- By John HudsonJohn Hudson is a senior reporter at Foreign Policy, where he covers diplomacy and national security issues in Washington. He has reported from several geopolitical hotspots, including Ukraine, Pakistan, Malaysia, China, and Georgia. Prior to joining FP, John covered politics and global affairs for the Atlantic magazine’s news blog, the Atlantic Wire. In 2008, he covered the August war between Russia and Georgia from Tbilisi and the breakaway region of Abkhazia. He has appeared on CNN, MSNBC, BBC, C-SPAN, Fox News radio, Al Jazeera, and other broadcast outlets. He has been with the magazine since 2013.
The big headline out of Argentine President Cristina Kirchner’s visit with Pope Francis today was Kirchner’s request that Francis intervene in Argentina’s dispute with Britain over the Falkland Islands in the South Atlantic.
"I asked for his intervention to avoid problems that could emerge from the militarization of Great Britain in the south Atlantic," she told reporters outside the Vatican. "We want a dialogue and that’s why we asked the pope to intervene so that the dialogue is successful."
But could papal intervention really help resolve the dispute?
Popes, for better or worse, have intervened in international conflicts for thousands of years. But should Francis intervene in the Falklands, he’d have big shoes to fill, as the most relevant example of a papal intervention in a South American territorial conflict is Pope John Paul II’s successful treaty between Chile and Argentina in 1984. The two countries were on the brink of full-out war over the Beagle Channel and other islands in the south of the continent before the late pope worked with both sides to de-escalate the crisis.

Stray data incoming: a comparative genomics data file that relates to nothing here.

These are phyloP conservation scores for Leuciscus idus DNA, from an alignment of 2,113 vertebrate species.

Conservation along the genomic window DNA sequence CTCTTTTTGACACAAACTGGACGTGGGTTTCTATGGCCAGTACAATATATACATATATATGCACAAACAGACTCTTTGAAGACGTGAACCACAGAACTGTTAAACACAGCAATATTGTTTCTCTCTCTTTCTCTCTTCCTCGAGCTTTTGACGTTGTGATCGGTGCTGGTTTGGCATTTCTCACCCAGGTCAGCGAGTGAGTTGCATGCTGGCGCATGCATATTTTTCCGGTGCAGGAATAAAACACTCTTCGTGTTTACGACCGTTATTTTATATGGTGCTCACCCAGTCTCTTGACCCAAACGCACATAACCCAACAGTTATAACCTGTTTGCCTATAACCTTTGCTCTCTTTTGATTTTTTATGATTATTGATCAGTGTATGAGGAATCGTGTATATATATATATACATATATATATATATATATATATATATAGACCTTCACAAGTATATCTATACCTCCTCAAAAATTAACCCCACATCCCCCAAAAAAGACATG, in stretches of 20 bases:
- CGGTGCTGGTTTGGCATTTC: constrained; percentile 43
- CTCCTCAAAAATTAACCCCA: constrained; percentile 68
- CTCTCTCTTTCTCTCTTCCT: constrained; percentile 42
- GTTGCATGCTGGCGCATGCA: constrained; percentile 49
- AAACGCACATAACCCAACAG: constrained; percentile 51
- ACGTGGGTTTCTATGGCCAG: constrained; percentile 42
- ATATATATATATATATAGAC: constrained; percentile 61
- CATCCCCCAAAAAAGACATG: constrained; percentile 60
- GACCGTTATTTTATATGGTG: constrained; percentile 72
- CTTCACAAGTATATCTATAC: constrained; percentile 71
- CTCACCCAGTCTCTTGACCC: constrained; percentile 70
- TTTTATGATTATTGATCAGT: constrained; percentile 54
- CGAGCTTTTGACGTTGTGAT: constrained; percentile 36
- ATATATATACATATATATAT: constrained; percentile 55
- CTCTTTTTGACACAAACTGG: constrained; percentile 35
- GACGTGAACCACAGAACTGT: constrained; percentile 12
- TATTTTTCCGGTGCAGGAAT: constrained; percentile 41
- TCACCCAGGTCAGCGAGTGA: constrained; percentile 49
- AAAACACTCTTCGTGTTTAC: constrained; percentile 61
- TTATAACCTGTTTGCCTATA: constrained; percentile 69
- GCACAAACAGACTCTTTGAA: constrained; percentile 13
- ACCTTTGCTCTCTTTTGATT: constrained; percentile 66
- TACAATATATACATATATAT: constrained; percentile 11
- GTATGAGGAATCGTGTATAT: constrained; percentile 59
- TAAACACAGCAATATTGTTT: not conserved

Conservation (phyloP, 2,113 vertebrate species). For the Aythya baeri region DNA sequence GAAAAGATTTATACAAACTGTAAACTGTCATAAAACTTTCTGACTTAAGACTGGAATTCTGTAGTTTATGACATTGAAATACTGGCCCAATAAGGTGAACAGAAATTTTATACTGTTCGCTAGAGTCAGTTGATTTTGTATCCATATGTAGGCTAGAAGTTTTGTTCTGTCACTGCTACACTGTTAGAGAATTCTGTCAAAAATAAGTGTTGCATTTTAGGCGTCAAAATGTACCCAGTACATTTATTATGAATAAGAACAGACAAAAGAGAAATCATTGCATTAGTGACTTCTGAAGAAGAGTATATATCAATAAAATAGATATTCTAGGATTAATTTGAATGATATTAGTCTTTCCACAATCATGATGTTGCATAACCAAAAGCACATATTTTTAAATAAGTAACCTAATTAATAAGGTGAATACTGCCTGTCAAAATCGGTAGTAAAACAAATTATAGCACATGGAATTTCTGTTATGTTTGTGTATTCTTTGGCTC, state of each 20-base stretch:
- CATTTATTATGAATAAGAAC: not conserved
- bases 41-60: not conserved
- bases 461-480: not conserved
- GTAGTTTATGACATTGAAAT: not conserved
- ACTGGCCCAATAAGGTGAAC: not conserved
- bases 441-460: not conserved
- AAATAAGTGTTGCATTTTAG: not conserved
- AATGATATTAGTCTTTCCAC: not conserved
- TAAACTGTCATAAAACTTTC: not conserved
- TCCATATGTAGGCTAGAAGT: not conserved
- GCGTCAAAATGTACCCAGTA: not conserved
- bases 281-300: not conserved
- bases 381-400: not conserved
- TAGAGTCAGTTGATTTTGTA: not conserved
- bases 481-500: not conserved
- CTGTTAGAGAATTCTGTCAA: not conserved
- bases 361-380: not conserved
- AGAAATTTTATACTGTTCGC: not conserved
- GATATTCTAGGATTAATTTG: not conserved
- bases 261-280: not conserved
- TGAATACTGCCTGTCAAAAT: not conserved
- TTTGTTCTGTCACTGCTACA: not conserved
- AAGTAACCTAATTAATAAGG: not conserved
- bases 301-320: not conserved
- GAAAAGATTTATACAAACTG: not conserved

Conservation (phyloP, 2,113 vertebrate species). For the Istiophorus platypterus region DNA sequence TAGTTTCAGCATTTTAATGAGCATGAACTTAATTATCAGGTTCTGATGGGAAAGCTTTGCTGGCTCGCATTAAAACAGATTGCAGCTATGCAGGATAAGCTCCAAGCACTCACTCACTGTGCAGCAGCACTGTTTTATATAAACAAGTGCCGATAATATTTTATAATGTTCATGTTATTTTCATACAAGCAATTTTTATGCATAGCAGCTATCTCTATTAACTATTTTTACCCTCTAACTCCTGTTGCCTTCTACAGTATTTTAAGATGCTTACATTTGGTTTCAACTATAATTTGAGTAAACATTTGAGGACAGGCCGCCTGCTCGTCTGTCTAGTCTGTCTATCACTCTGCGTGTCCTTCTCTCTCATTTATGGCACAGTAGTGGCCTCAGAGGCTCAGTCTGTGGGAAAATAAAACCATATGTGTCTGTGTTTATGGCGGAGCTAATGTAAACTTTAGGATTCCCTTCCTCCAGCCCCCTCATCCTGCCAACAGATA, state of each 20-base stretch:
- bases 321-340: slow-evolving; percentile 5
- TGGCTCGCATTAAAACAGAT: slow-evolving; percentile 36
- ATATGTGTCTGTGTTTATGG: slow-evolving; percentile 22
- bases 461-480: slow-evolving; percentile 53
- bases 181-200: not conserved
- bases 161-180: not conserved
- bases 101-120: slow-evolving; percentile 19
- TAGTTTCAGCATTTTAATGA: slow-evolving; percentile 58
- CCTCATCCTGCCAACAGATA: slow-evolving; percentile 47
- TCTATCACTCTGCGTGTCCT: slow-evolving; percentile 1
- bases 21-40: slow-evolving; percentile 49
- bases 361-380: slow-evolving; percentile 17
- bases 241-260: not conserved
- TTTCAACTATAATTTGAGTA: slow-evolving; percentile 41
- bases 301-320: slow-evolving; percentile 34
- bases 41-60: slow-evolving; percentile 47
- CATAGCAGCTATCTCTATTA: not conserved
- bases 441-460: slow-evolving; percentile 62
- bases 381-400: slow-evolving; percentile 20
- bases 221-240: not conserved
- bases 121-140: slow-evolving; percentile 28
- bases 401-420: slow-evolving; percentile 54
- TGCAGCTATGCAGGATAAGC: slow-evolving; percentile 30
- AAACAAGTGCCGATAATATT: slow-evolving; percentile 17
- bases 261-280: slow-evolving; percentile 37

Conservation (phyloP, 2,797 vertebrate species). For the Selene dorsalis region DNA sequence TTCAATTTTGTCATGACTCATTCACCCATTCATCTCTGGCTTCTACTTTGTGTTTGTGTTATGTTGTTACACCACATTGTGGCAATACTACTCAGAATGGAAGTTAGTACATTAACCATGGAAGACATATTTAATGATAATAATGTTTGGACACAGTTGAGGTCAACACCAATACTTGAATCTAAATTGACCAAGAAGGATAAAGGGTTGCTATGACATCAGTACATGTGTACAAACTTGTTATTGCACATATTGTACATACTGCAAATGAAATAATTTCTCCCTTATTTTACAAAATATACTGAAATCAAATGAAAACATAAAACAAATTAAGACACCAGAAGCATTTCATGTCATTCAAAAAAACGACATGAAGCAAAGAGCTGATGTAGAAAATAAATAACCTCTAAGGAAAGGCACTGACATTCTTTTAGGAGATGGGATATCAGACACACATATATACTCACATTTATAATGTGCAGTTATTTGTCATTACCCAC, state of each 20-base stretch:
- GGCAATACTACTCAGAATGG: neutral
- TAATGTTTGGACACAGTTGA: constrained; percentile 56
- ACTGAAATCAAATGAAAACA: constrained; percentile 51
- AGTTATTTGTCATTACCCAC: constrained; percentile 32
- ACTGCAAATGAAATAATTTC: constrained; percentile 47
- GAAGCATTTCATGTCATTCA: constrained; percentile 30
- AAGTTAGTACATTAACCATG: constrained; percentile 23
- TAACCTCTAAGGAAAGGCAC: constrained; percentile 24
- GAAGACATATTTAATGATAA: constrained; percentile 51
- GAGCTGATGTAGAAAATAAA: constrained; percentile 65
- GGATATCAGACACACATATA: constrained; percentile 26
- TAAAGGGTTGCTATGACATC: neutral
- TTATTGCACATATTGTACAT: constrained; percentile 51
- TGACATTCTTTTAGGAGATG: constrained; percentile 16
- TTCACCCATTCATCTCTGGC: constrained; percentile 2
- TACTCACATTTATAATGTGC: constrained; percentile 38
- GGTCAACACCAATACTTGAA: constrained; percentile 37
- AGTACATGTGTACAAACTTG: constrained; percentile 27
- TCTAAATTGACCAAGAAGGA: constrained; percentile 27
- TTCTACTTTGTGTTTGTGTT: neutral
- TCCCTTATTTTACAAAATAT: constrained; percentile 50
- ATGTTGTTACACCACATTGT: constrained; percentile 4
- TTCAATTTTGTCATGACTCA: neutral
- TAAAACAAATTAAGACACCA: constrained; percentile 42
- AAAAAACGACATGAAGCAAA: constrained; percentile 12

In 2011, the foreign affairs ministers of Chile and Argentina paid homage to the pope in a ceremony at Casina Pio IV in Vatican City where bilateral talks concluded with the Peace and Friendship Treaty signed by both parties in 1984. As MercoPress explained at the time:
Back in 1978 when Argentina and Chile were under military rule (a military Junta headed by Jorge Videla, and Augusto Pinochet), John Paul II impeded the launching of an imminent war over the possession of the Picton, Lenox and New islands, along the Beagle Channel, and which following the mediation were confirmed as Chilean territory.
Obviously, it helped that both countries were deeply Catholic in a way that Great Britain is most definitely not (Catholics amount to about 8 percent of the population in the U.K.). If there was any speculation about whether Britain would adopt a deferential posture toward the new pontiff, it was put to rest last week when British Prime Minister David Cameron criticized Pope Francis for his 2012 remarks that Britain "usurped" the disputed archipelago from Argentina. Per Reuters:
The year before Bergoglio said that the islands were "ours", a view which most Argentinians share.
Cameron said the people of the islands had made their view clear in a referendum last week in which they overwhelmingly voted in favor of remaining British.
Whatever the likelihood of Pope Francis getting involved in the Falklands dispute, Kirchner seems keenly aware that today’s conflict differs from the one between her country and Chile several decades ago. "There was a very difficult situation in 1978 when Argentina and Chile were almost at war and then John Paul II intervened and helped bring the two countries closer," she told the press today. "Now the situation is different because Britain and Argentina are two democratic countries with governments elected by the people. The only thing we ask is that we can sit down and negotiate."